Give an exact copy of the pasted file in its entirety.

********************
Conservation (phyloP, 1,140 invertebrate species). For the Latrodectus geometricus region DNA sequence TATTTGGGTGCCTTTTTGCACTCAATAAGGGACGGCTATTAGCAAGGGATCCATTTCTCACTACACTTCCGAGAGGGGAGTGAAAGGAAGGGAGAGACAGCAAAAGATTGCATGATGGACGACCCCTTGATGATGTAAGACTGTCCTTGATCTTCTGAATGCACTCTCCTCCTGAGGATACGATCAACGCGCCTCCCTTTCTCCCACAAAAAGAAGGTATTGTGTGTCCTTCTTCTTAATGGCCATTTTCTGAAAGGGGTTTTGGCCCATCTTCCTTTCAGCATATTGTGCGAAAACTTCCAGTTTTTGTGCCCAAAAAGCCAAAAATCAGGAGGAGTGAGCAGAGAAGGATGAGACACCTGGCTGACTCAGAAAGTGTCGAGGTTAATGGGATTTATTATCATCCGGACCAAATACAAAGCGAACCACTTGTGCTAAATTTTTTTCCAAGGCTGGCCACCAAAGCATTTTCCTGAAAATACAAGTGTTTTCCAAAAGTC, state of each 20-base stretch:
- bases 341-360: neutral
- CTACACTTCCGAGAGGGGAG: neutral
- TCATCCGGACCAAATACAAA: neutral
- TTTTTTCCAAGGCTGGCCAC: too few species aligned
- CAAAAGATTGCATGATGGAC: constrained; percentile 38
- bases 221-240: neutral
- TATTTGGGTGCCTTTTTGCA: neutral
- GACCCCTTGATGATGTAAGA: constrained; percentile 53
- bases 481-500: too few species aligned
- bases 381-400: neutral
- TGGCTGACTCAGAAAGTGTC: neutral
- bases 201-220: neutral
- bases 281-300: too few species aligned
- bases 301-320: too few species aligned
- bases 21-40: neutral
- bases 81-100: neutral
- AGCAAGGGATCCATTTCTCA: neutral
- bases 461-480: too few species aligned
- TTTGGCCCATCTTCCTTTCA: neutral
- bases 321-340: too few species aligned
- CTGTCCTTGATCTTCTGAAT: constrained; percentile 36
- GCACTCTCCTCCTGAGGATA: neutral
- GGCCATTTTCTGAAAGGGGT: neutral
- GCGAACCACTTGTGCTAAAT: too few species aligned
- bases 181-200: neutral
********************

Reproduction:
Conservation (phyloP, 1,140 invertebrate species). For the Latrodectus geometricus region DNA sequence TATTTGGGTGCCTTTTTGCACTCAATAAGGGACGGCTATTAGCAAGGGATCCATTTCTCACTACACTTCCGAGAGGGGAGTGAAAGGAAGGGAGAGACAGCAAAAGATTGCATGATGGACGACCCCTTGATGATGTAAGACTGTCCTTGATCTTCTGAATGCACTCTCCTCCTGAGGATACGATCAACGCGCCTCCCTTTCTCCCACAAAAAGAAGGTATTGTGTGTCCTTCTTCTTAATGGCCATTTTCTGAAAGGGGTTTTGGCCCATCTTCCTTTCAGCATATTGTGCGAAAACTTCCAGTTTTTGTGCCCAAAAAGCCAAAAATCAGGAGGAGTGAGCAGAGAAGGATGAGACACCTGGCTGACTCAGAAAGTGTCGAGGTTAATGGGATTTATTATCATCCGGACCAAATACAAAGCGAACCACTTGTGCTAAATTTTTTTCCAAGGCTGGCCACCAAAGCATTTTCCTGAAAATACAAGTGTTTTCCAAAAGTC, state of each 20-base stretch:
- bases 341-360: neutral
- CTACACTTCCGAGAGGGGAG: neutral
- TCATCCGGACCAAATACAAA: neutral
- TTTTTTCCAAGGCTGGCCAC: too few species aligned
- CAAAAGATTGCATGATGGAC: constrained; percentile 38
- bases 221-240: neutral
- TATTTGGGTGCCTTTTTGCA: neutral
- GACCCCTTGATGATGTAAGA: constrained; percentile 53
- bases 481-500: too few species aligned
- bases 381-400: neutral
- TGGCTGACTCAGAAAGTGTC: neutral
- bases 201-220: neutral
- bases 281-300: too few species aligned
- bases 301-320: too few species aligned
- bases 21-40: neutral
- bases 81-100: neutral
- AGCAAGGGATCCATTTCTCA: neutral
- bases 461-480: too few species aligned
- TTTGGCCCATCTTCCTTTCA: neutral
- bases 321-340: too few species aligned
- CTGTCCTTGATCTTCTGAAT: constrained; percentile 36
- GCACTCTCCTCCTGAGGATA: neutral
- GGCCATTTTCTGAAAGGGGT: neutral
- GCGAACCACTTGTGCTAAAT: too few species aligned
- bases 181-200: neutral